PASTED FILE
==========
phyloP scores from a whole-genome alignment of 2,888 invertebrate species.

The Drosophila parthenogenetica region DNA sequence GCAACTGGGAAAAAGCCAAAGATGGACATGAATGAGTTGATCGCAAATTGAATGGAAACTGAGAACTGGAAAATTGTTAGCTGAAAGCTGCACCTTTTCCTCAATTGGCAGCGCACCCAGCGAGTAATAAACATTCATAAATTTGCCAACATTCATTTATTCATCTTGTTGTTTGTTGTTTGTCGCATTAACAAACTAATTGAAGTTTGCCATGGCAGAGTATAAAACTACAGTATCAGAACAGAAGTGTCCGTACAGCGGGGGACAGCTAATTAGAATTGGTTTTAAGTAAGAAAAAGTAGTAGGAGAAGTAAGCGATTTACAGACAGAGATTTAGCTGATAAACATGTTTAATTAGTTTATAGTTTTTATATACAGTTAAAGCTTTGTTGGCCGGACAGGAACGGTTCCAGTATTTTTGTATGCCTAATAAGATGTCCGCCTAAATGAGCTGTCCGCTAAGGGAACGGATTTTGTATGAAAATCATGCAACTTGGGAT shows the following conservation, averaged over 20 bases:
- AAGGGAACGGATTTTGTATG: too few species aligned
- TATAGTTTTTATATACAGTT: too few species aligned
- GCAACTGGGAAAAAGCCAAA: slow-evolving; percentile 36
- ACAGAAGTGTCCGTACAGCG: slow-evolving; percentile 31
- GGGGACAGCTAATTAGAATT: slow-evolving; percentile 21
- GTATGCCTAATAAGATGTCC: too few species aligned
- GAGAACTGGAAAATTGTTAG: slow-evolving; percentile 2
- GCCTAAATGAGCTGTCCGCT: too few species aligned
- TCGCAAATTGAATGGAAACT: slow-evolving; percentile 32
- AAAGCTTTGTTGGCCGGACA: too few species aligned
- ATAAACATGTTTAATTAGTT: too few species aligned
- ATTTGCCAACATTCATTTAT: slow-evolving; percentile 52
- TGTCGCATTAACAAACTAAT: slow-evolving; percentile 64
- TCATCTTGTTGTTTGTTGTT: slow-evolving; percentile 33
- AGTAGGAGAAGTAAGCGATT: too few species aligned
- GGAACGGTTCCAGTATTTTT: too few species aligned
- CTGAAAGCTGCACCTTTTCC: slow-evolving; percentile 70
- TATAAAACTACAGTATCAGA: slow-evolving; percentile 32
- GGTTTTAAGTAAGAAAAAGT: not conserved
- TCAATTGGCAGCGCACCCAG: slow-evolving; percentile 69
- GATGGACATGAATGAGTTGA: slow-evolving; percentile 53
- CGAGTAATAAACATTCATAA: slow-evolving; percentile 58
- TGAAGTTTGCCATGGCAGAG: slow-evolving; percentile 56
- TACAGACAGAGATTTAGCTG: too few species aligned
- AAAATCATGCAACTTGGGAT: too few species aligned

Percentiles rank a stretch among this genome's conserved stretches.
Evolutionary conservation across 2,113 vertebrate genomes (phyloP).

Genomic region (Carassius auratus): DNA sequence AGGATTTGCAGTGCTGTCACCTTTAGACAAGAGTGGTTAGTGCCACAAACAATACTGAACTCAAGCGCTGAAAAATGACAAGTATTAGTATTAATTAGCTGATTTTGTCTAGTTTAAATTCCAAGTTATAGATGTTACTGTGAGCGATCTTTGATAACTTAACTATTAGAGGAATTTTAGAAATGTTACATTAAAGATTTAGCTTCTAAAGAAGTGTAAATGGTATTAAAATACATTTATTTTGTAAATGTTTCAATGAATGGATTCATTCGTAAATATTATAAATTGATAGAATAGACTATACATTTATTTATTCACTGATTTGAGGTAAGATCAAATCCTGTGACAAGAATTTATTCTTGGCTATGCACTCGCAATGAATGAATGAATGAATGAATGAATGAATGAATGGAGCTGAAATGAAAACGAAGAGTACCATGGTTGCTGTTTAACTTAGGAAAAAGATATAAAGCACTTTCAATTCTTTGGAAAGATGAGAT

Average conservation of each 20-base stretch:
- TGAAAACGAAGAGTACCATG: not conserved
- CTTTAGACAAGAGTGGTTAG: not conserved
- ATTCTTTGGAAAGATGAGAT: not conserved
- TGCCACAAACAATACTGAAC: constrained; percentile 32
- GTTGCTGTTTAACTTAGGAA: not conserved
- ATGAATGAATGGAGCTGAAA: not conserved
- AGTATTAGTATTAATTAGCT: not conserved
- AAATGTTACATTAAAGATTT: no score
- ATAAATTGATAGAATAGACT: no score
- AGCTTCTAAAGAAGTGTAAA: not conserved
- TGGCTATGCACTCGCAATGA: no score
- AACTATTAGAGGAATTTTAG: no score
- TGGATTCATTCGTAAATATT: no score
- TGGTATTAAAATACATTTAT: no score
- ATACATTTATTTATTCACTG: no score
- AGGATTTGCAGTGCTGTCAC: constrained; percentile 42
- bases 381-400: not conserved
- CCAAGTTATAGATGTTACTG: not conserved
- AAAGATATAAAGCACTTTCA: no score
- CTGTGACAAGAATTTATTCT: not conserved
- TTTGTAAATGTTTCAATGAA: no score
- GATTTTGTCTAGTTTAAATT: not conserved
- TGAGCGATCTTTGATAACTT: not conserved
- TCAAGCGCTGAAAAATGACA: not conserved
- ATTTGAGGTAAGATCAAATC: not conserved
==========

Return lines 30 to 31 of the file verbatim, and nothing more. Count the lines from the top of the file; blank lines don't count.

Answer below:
Genomic region (Carassius auratus): DNA sequence AGGATTTGCAGTGCTGTCACCTTTAGACAAGAGTGGTTAGTGCCACAAACAATACTGAACTCAAGCGCTGAAAAATGACAAGTATTAGTATTAATTAGCTGATTTTGTCTAGTTTAAATTCCAAGTTATAGATGTTACTGTGAGCGATCTTTGATAACTTAACTATTAGAGGAATTTTAGAAATGTTACATTAAAGATTTAGCTTCTAAAGAAGTGTAAATGGTATTAAAATACATTTATTTTGTAAATGTTTCAATGAATGGATTCATTCGTAAATATTATAAATTGATAGAATAGACTATACATTTATTTATTCACTGATTTGAGGTAAGATCAAATCCTGTGACAAGAATTTATTCTTGGCTATGCACTCGCAATGAATGAATGAATGAATGAATGAATGAATGAATGGAGCTGAAATGAAAACGAAGAGTACCATGGTTGCTGTTTAACTTAGGAAAAAGATATAAAGCACTTTCAATTCTTTGGAAAGATGAGAT

Average conservation of each 20-base stretch: